Home » Budget Industry » Navy Signs $1.4B Contract with Ingalls Shipbuilding for 13th San Antonio

Navy Signs $1.4B Contract with Ingalls Shipbuilding for 13th San Antonio

An artist’s concept of the 12th San Antonio-class (LPD-17) amphibious warship Fort Lauderdale. HII Image

The Navy signed a $1.4 billion contract with Ingalls Shipbuilding for the LPD-29 San Antonio-class amphibious transport dock.

The ship will be the 13th in a class that has varied in planned size over the years but as of just a few years ago was meant to stop at 11.

With a hot production line often delivering ships on time or early, the Navy and lawmakers added the future Fort Lauderdale (LPD-28) and then LPD-29 to the plans to help bridge the production line between the San Antonio-class LPDs and the LPD-based LX(R)s that will replace the aging dock landing ships (LSD-41/49).

Program manager Capt. Brian Metcalf said last month at the Surface Navy Association annual symposium that his office had reached a handshake agreement with Ingalls over the holidays and hoped to sign the paperwork by the first week in February. Metcalf called this a “sporty” pace for getting a new ship contract, after the funding in the Fiscal Year 2017 budget for the ship was only made available to him in March 2017 – about nine months before the agreement was reached and less than a year ahead of finalizing and announcing the contract.

Lawmakers sought to provide some funding for either an LPD-30 or the first LX(R) in FY 2018, this current fiscal year, though the spending plan has still not been approved by Congress. House Armed Services seapower and projection forces subcommittee chairman Rep. Rob Wittman (R-Va.) this week called finalizing the funding for that ship a top priority for Congress.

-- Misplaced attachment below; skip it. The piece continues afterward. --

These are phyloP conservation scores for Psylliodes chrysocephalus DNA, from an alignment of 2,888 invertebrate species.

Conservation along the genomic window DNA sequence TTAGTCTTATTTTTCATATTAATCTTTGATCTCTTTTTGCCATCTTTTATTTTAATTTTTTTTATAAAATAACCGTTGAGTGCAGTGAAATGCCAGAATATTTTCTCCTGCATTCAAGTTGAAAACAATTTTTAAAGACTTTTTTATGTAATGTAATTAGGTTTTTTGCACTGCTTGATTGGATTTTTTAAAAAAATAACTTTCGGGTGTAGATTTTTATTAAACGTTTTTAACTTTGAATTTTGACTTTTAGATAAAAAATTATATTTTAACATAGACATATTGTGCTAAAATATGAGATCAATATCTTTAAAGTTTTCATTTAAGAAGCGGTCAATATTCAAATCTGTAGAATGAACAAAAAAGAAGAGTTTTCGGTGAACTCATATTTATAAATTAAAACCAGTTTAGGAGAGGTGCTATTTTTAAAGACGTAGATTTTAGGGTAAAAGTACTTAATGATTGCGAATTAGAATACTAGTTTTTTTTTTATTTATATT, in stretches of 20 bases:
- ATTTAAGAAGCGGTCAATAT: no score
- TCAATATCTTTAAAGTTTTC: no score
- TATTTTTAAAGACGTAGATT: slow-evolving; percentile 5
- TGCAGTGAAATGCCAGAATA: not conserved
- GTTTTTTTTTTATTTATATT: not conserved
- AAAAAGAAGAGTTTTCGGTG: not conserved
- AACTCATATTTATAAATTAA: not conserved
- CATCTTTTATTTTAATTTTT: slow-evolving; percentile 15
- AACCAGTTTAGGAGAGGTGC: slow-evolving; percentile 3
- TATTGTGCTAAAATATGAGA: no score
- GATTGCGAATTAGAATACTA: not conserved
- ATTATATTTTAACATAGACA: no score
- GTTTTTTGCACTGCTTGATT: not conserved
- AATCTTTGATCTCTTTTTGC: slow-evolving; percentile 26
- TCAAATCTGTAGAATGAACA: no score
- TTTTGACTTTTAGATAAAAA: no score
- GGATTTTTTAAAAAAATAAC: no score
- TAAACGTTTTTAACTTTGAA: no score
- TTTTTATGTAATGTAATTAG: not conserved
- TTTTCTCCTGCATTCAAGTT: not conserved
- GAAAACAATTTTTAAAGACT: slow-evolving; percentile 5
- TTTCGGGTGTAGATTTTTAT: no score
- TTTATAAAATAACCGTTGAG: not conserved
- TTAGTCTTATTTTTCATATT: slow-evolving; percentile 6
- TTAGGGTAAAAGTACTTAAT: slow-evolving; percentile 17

Maj. Gen. David Coffman, the director of expeditionary warfare on the chief of naval operations’ staff (OPNAV N95), said at the SNA conference that he intended for the FY 2018 funding to buy the first LX(R), even though many in the Navy and in Congress have referred to it as LPD-30 funding as a sort of short-hand.

Ingalls Shipbuilding in Pascagoula, Miss., and General Dynamics NASSCO in San Diego will compete for the LX(R) construction contract, though it is generally assumed that Ingalls will build those ships to leverage the hot LPD production line.

  • DaSaint

    “…generally assumed that Ingalls will build those ships to leverage the hot LPD production line.”

    Everyone knows that ALL Amphibs will be built at Ingalls. I’m always amazed at the half-hearted attempts at depicting competition. NASSCO builds auxiliaries, Ingalls builds Amphibs and DDGs and NSCs.

    May as well build the 13th as a San Antonio class, then transition to the LX(R).

    There’s no way Ingalls also adds the FFG(X) to their portfolio. Maybe more NSCs for the USCG, but not the FFG(X).

    • airider

      Transitioning the hot NSC line to the FFG(X) line make a ton of sense. Coast Guard is already getting more NSC’s than planned.

      • Sons of Liberty

        Too much modification needed to support the Spy radar. It will be the F100 or FREMM design.

        • airider

          Fair, but above the waterline mods aren’t the driving factor in ship change costs or risks. We got Kidd’s and Tico’s leveraging the Spruance hull and that worked out pretty well.

          If EASR is the radar of choice, the size of the arrays will be much smaller than you think for the same performance of current radars.

          • Nick